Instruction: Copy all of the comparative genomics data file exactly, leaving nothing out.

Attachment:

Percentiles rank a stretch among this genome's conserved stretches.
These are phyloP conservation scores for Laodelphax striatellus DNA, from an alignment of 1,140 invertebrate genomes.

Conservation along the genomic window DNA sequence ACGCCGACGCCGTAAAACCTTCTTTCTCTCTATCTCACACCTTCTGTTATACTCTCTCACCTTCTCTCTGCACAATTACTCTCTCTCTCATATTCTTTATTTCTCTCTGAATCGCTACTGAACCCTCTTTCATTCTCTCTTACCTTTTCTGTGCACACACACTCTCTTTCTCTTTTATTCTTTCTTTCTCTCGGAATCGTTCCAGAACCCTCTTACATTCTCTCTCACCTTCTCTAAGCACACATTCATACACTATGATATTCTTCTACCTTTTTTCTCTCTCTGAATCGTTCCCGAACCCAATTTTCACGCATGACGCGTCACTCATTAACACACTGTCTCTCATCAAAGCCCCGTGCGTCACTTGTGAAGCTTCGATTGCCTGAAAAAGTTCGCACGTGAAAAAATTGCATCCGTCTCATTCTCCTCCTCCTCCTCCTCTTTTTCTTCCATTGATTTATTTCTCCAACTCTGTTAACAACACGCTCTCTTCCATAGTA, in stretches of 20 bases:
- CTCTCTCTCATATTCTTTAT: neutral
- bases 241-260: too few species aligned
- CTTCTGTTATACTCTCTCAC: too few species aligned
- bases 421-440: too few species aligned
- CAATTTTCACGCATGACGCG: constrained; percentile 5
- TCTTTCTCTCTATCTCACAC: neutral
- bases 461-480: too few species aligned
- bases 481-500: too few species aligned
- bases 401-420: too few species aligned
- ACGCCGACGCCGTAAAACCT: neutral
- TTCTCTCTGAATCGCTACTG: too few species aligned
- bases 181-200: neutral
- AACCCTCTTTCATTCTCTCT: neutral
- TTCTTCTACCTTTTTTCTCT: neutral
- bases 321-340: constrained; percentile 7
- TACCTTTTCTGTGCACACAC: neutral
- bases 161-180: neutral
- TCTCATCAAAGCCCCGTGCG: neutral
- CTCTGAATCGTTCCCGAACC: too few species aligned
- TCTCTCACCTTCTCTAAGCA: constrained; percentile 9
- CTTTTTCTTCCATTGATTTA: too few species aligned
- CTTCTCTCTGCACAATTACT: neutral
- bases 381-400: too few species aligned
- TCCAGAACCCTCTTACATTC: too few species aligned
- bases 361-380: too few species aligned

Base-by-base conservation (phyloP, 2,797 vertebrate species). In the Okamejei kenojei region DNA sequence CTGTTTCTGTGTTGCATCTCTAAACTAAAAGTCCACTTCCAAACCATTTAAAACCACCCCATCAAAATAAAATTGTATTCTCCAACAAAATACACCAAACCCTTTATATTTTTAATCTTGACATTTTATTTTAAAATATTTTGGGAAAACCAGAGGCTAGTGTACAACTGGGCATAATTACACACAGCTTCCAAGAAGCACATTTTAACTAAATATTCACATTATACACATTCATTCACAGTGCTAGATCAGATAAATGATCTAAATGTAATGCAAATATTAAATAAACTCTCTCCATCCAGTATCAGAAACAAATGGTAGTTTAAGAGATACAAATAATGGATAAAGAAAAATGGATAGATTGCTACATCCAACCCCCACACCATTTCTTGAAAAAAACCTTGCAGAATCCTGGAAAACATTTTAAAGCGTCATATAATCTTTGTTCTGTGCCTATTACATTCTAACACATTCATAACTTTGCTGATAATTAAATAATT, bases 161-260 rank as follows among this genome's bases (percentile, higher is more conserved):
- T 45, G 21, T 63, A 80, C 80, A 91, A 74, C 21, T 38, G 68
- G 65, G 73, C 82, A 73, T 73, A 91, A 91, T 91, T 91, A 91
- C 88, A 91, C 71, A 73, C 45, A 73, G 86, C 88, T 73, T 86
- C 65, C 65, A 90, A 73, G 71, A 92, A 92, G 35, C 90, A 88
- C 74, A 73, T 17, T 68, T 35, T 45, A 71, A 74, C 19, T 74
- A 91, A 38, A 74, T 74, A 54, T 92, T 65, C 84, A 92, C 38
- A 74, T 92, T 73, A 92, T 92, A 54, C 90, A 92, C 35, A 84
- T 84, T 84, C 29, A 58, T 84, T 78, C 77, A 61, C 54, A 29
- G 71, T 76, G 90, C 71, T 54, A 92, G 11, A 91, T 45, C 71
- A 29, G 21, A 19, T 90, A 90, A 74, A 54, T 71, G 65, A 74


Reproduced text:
Percentiles rank a stretch among this genome's conserved stretches.
These are phyloP conservation scores for Laodelphax striatellus DNA, from an alignment of 1,140 invertebrate genomes.

Conservation along the genomic window DNA sequence ACGCCGACGCCGTAAAACCTTCTTTCTCTCTATCTCACACCTTCTGTTATACTCTCTCACCTTCTCTCTGCACAATTACTCTCTCTCTCATATTCTTTATTTCTCTCTGAATCGCTACTGAACCCTCTTTCATTCTCTCTTACCTTTTCTGTGCACACACACTCTCTTTCTCTTTTATTCTTTCTTTCTCTCGGAATCGTTCCAGAACCCTCTTACATTCTCTCTCACCTTCTCTAAGCACACATTCATACACTATGATATTCTTCTACCTTTTTTCTCTCTCTGAATCGTTCCCGAACCCAATTTTCACGCATGACGCGTCACTCATTAACACACTGTCTCTCATCAAAGCCCCGTGCGTCACTTGTGAAGCTTCGATTGCCTGAAAAAGTTCGCACGTGAAAAAATTGCATCCGTCTCATTCTCCTCCTCCTCCTCCTCTTTTTCTTCCATTGATTTATTTCTCCAACTCTGTTAACAACACGCTCTCTTCCATAGTA, in stretches of 20 bases:
- CTCTCTCTCATATTCTTTAT: neutral
- bases 241-260: too few species aligned
- CTTCTGTTATACTCTCTCAC: too few species aligned
- bases 421-440: too few species aligned
- CAATTTTCACGCATGACGCG: constrained; percentile 5
- TCTTTCTCTCTATCTCACAC: neutral
- bases 461-480: too few species aligned
- bases 481-500: too few species aligned
- bases 401-420: too few species aligned
- ACGCCGACGCCGTAAAACCT: neutral
- TTCTCTCTGAATCGCTACTG: too few species aligned
- bases 181-200: neutral
- AACCCTCTTTCATTCTCTCT: neutral
- TTCTTCTACCTTTTTTCTCT: neutral
- bases 321-340: constrained; percentile 7
- TACCTTTTCTGTGCACACAC: neutral
- bases 161-180: neutral
- TCTCATCAAAGCCCCGTGCG: neutral
- CTCTGAATCGTTCCCGAACC: too few species aligned
- TCTCTCACCTTCTCTAAGCA: constrained; percentile 9
- CTTTTTCTTCCATTGATTTA: too few species aligned
- CTTCTCTCTGCACAATTACT: neutral
- bases 381-400: too few species aligned
- TCCAGAACCCTCTTACATTC: too few species aligned
- bases 361-380: too few species aligned

Base-by-base conservation (phyloP, 2,797 vertebrate species). In the Okamejei kenojei region DNA sequence CTGTTTCTGTGTTGCATCTCTAAACTAAAAGTCCACTTCCAAACCATTTAAAACCACCCCATCAAAATAAAATTGTATTCTCCAACAAAATACACCAAACCCTTTATATTTTTAATCTTGACATTTTATTTTAAAATATTTTGGGAAAACCAGAGGCTAGTGTACAACTGGGCATAATTACACACAGCTTCCAAGAAGCACATTTTAACTAAATATTCACATTATACACATTCATTCACAGTGCTAGATCAGATAAATGATCTAAATGTAATGCAAATATTAAATAAACTCTCTCCATCCAGTATCAGAAACAAATGGTAGTTTAAGAGATACAAATAATGGATAAAGAAAAATGGATAGATTGCTACATCCAACCCCCACACCATTTCTTGAAAAAAACCTTGCAGAATCCTGGAAAACATTTTAAAGCGTCATATAATCTTTGTTCTGTGCCTATTACATTCTAACACATTCATAACTTTGCTGATAATTAAATAATT, bases 161-260 rank as follows among this genome's bases (percentile, higher is more conserved):
- T 45, G 21, T 63, A 80, C 80, A 91, A 74, C 21, T 38, G 68
- G 65, G 73, C 82, A 73, T 73, A 91, A 91, T 91, T 91, A 91
- C 88, A 91, C 71, A 73, C 45, A 73, G 86, C 88, T 73, T 86
- C 65, C 65, A 90, A 73, G 71, A 92, A 92, G 35, C 90, A 88
- C 74, A 73, T 17, T 68, T 35, T 45, A 71, A 74, C 19, T 74
- A 91, A 38, A 74, T 74, A 54, T 92, T 65, C 84, A 92, C 38
- A 74, T 92, T 73, A 92, T 92, A 54, C 90, A 92, C 35, A 84
- T 84, T 84, C 29, A 58, T 84, T 78, C 77, A 61, C 54, A 29
- G 71, T 76, G 90, C 71, T 54, A 92, G 11, A 91, T 45, C 71
- A 29, G 21, A 19, T 90, A 90, A 74, A 54, T 71, G 65, A 74